Does age really matter?

When it comes to modern day relationships, there are a lot of things that people don’t bat an eyelid at now, whereas back in the day, it probably would have caused a bit of uproar.

Obviously the world is changing and so are people’s opinions on what’s right and what’s wrong. I’m talking about age gaps. Of course, there’s still the occasional raised eyebrow when a couple boast a significant amount of years between them however, conventional wisdom seems to suggest that as long as you’re happy, then we’re happy for you.

It’s even more prevalent in 2018 as the media’s been focusing on the marriage of French presidential hopeful Emmanuel Macron, 39, whose wife, Brigitte Trogneux, is 64. That’s 25 years his senior. Quite the age gap right? Surprisingly, the pair met when Emmanuel was still at school. At the age of 15, he took a shine to his teacher Ms Trogneux, and once he turned 18, their relationship began and nearly 20 years on, they’re as strong as ever.

Let’s face it, imagine your son coming home and telling you this first off – what’s your first reaction? She’s taken advantage, it’s inappropriate, it’s almost against the law – there’s a whole bunch of stigmas you’d be immediately drawn to. However…

Just because there’s a significant gap in age between the two – does that necessarily make it wrong?

I mean, in my opinion, it’s legal and consensual – which is what matters most. My only concern might be how their age gap affects their outlook and lifestyle choices later down the line. For instance, if they wanted to have children, would the gap in age cause complications when it came to conceiving? Don’t get me wrong, I know this is an issue that can be overcome but it’s certainly something to consider. When it comes to Emmanuel and Brigitte though, I don’t think anything would phase them, they’re still happily married after 20 years!

So does the difference in years really matter? They’re not just having a fling, they’re married and have been for a long time, they’ve officially committed their love to each other regardless of the fact that they’re effectively in belonging to two completely different generations. They’re happy, isn’t that the point?

I would say so, but it does present a bit of a grey area – one rule for one, so might say. I mean, why is it acceptable for a woman to date a young boy but if the roles were reversed, there would – quite justifiably – be a huge outcry. Surely the same rules should apply?  Perhaps as a society, we’re not quite there yet in terms of seeing older women with younger men in the same light that we see older men with younger women, maybe we just don’t think young men to be as vulnerable, but I think that’s probably a very foolish – albeit probably correct – assumption.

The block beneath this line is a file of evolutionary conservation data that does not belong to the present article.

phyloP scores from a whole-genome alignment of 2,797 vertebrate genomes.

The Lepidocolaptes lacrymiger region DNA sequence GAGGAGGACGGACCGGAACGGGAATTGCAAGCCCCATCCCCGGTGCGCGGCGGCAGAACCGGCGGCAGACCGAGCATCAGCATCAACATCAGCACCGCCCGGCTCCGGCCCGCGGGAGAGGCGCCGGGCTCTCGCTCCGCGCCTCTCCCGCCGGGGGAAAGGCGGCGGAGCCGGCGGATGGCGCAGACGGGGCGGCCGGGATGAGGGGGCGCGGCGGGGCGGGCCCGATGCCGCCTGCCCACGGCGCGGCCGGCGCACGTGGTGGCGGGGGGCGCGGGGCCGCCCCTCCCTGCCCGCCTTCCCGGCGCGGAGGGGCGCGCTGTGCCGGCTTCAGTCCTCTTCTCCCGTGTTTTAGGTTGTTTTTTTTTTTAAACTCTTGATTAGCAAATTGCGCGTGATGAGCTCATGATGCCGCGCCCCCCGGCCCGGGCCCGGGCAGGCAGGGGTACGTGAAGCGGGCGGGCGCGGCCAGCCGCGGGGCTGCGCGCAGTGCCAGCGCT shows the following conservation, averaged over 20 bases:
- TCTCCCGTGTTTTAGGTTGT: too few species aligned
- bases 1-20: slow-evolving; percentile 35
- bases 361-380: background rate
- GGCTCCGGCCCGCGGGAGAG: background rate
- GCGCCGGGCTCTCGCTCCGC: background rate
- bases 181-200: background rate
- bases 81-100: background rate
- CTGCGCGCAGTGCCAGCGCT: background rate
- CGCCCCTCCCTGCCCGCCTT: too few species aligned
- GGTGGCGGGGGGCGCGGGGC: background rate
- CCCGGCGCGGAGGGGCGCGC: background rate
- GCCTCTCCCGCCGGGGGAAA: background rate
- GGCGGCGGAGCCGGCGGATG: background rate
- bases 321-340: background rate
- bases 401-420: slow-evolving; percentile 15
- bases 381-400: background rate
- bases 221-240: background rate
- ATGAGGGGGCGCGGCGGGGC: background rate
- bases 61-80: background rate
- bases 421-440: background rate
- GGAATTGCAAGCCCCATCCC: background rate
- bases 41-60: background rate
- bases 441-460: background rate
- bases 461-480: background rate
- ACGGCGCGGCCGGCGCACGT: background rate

It’s quite strange that the whole older-woman-younger-man relationship isn’t as shocking as older-man-younger-woman as it certainly doesn’t seem as common.

Again, maybe an older woman doesn’t seem to be as much of a “threat”, but aren’t these just social stigmas we should put to bed? The world’s changing and generally speaking, we’re all a lot more accepting of all sorts of relationships these days!

In fact, in a lot of cases, it’s younger women who seek out older men and another love story to hit the headlines in the last few months spoke of 85 year old Chuckle Brother Jimmy Patton (85) marrying a 26 year old fan he met on Facebook. I’m certain there were plenty of jaws dropping at the thought but the families both say that they’re an extremely happy couple and couldn’t be happier, and who are we to stand in the way of true love right?

The problem is that age gap romance isn’t “normal” and that’s what worries people. When something doesn’t sit with convention, the red flag automatically appears in a lot of people’s eyes simply because it’s a concept they’re just not familiar with but c’mon, we’re in 2017 now and there’s all sorts going on – is there even such a thing as normal anymore? I’d say not. I say we need to start focusing more on what makes people happy and less on what might be perceived as “out of the ordinary”.

Maybe it’s high time we give people the benefit of the doubt.

Of course, with any relationship you’ll have reasons to be cautious, whether that be down to age, character, personality, whatever but what’s important is recognising genuine intentions.

We should perhaps learn to practise a little objectivity because we’re all different when it comes to relationships and after all, age really is just a number.

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